I Thought I Knew How

A podcast about knitting
and life and all sorts

A podcast about knitting
and life and all sorts

Cell Phone Service in Shetland

In the first 15 minutes of the first episode of the BBC drama Shetland, viewers are treated to two choppy cell phone calls and multiple additional references to the lack of cell service on Bressay, the island to the east of Lerwick.

And thus the expectation is born that Shetland is so removed from the mainland that it must suffer from awful cell service.

Not so. Bressay actually has fast enough service that crofter Chris Dyer can stream tours of the island from his phone for people anywhere in the world.

That said, there are still areas on the islands where you will lose coverage, but that seems to be less and less of an issue as time passes.

But for foreign travellers, the concern isn’t necessarily about coverage so much as cost.

Here are some things to keep in mind when it comes to your cell phone service while on the Makkin Our Way Through Shetland tours.

Contact Your Cellular Provider

The best, and essential, thing to do is to contact your current cell provider and let them know where you will be traveling. They will be able to talk you through the best option for your needs. It’s impossible to take everyone’s cell provider and plan agreements into account for a blog post, so you really should just go ahead and make the phone call.

That said, here is what we’ve done in the past:

Most, if not all, cell service providers will have a plan you can sign up for at a daily rate while you are abroad that will give you access to enough data for phone calls and basic internet browsing. With our provider, T-Mobile, as you land in a different country and turn your phone back on, they send you a text saying that they noticed you are overseas and ask if you want to sign up for their daily overseas plan. Enrolling is as easy as replying to the text, and you’re good to go.

Be sure to call and confirm that something like this will happen with your provider, though. Others may require to to enroll in their international service plan in advance.

The drawback of using an international data plan is that they are rarely unlimited, and sometimes the amount of data you can use is capped at an amount that is less than you need. If you hit your data cap, you won’t lose internet access completely, but your access will slow way, way down to the point that you may not be able to load a website.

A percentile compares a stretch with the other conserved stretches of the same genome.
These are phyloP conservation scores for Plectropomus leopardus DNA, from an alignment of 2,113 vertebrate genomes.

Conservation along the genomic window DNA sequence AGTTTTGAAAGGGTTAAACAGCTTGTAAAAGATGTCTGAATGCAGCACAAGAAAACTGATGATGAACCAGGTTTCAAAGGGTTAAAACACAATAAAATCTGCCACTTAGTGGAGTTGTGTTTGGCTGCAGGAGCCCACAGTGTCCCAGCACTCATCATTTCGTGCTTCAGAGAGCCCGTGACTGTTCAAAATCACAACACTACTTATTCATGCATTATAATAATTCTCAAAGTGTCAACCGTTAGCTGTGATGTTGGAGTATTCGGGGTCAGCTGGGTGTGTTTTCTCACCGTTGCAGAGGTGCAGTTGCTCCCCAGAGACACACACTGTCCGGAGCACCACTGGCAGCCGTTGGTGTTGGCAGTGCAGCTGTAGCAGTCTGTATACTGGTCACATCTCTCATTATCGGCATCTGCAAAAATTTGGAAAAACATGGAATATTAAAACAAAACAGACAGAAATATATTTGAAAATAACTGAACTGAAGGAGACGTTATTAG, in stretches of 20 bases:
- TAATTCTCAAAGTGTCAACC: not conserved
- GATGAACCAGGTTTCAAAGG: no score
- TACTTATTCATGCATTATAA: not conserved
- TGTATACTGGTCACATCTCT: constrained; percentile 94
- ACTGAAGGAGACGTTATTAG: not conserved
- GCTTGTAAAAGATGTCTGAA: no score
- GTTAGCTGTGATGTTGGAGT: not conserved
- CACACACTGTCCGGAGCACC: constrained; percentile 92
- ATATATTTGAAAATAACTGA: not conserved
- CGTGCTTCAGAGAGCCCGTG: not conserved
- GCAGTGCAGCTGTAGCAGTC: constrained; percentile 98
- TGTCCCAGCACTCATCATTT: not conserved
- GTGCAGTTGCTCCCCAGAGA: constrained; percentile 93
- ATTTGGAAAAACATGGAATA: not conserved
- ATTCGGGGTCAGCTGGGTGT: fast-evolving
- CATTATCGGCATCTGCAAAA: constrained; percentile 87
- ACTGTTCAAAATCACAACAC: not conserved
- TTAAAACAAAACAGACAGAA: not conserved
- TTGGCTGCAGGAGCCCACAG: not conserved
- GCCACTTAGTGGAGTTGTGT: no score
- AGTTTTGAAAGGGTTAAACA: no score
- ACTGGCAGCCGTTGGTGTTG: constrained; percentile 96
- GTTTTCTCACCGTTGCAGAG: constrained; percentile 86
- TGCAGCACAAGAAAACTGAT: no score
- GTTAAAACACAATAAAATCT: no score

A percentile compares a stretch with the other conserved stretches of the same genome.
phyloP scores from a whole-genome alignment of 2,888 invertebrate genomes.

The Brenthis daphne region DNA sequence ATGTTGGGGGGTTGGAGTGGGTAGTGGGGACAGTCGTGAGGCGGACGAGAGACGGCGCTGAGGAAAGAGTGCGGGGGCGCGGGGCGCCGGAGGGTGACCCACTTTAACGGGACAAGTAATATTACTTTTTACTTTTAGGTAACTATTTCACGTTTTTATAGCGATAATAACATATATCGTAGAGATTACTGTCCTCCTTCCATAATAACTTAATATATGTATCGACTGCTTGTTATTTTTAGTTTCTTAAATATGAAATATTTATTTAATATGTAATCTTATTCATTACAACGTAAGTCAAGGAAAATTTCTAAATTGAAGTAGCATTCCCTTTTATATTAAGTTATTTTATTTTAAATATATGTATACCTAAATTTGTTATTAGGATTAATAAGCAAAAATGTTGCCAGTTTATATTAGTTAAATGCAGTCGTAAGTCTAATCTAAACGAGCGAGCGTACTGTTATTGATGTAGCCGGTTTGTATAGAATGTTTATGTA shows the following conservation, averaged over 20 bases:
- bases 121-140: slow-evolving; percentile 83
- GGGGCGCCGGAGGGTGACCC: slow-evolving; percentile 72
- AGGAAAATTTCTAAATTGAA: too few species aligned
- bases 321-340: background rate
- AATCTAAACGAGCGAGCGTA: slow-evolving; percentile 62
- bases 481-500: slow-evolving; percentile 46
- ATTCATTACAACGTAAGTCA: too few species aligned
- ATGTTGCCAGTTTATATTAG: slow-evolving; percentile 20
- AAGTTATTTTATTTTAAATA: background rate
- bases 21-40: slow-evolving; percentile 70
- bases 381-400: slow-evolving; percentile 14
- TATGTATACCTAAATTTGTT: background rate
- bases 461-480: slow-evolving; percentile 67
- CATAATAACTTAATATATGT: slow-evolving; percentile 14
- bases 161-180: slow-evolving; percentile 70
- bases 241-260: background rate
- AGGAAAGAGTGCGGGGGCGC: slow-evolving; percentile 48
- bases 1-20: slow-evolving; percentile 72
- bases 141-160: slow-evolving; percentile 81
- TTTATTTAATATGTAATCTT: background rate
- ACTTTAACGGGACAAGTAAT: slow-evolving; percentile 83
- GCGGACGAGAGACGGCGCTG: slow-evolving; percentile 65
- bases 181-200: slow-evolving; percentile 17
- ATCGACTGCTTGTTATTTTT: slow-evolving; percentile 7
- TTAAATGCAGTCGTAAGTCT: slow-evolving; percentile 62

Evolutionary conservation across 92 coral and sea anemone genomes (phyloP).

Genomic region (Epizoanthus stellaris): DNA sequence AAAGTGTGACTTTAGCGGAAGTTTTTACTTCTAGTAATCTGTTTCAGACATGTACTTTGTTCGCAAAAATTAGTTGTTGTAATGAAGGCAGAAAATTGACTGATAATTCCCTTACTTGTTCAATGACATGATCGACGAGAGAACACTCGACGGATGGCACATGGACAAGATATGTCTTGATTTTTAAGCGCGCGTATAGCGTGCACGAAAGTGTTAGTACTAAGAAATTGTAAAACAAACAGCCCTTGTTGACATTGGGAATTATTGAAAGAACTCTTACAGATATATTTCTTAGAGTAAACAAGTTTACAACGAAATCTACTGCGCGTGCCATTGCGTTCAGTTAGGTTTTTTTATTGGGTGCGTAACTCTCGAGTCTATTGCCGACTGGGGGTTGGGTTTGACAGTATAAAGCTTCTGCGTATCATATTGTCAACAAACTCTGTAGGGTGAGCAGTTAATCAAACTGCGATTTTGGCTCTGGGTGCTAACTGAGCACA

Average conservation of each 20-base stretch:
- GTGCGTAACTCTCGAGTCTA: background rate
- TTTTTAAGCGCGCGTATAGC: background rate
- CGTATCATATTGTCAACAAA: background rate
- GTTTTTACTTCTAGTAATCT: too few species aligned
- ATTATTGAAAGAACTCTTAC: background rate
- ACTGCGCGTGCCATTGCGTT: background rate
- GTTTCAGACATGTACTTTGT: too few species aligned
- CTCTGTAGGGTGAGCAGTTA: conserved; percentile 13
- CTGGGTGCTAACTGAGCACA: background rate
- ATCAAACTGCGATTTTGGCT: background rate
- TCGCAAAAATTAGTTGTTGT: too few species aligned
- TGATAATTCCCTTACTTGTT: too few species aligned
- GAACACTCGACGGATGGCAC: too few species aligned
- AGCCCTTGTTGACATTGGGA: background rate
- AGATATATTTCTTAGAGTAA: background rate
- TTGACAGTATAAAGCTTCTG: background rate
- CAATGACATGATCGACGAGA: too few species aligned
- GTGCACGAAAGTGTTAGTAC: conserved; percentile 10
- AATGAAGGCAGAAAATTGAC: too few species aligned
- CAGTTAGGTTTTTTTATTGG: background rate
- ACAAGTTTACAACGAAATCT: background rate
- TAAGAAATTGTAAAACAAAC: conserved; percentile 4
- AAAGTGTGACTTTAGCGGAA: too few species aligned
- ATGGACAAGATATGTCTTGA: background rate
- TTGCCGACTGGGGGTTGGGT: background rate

Be WiFi Aware

To make the most of your cellular data, be sure to switch to wifi any time you are able. Typically museums, hotels, and restaurants have wifi for their guests. Make it a habit to look for a posted wifi password or ask a member of staff for help. Use those moments when you are connected to wifi to send photos back home, make your social media posts, and do any internet browsing you need to do. You can also use services like What’sApp and Facebook Messenger to make phone calls home using WiFi instead of your limited data.

An Alternative For High Data Usage

If you keep exceeding your data limits, you may want to consider purchasing a local SIM card for your phone. This can be done easily at the Tesco supermarket, just a short walk from the guesthouse we will be using for the 2022 tours.

If you are making the most of WiFi access when you can, it’s unlikely you will need to do this. But, if you are a post-a-holic or will be working part time while you are touring around, you may want to opt for this method.

The SIM cards come with instructions on how to install and activate them. When we needed to add a local SIM to my husband’s phone, the cashier at the supermarket actually did it for us.

Keep in mind, though, that some phones do not have SIM cards, so this wouldn’t be an option in that case.

You May Not Mind

Planning ahead will help you save a bit and still keep in touch with those back home while you are on the tour. And for those odd moments when you lose coverage as we move from one destination to another?

Well, is that really such a bad thing?



Anne Frost

knitter & podcaster

The host of the I Thought I Knew How Podcast and Online International Fiber Festival.

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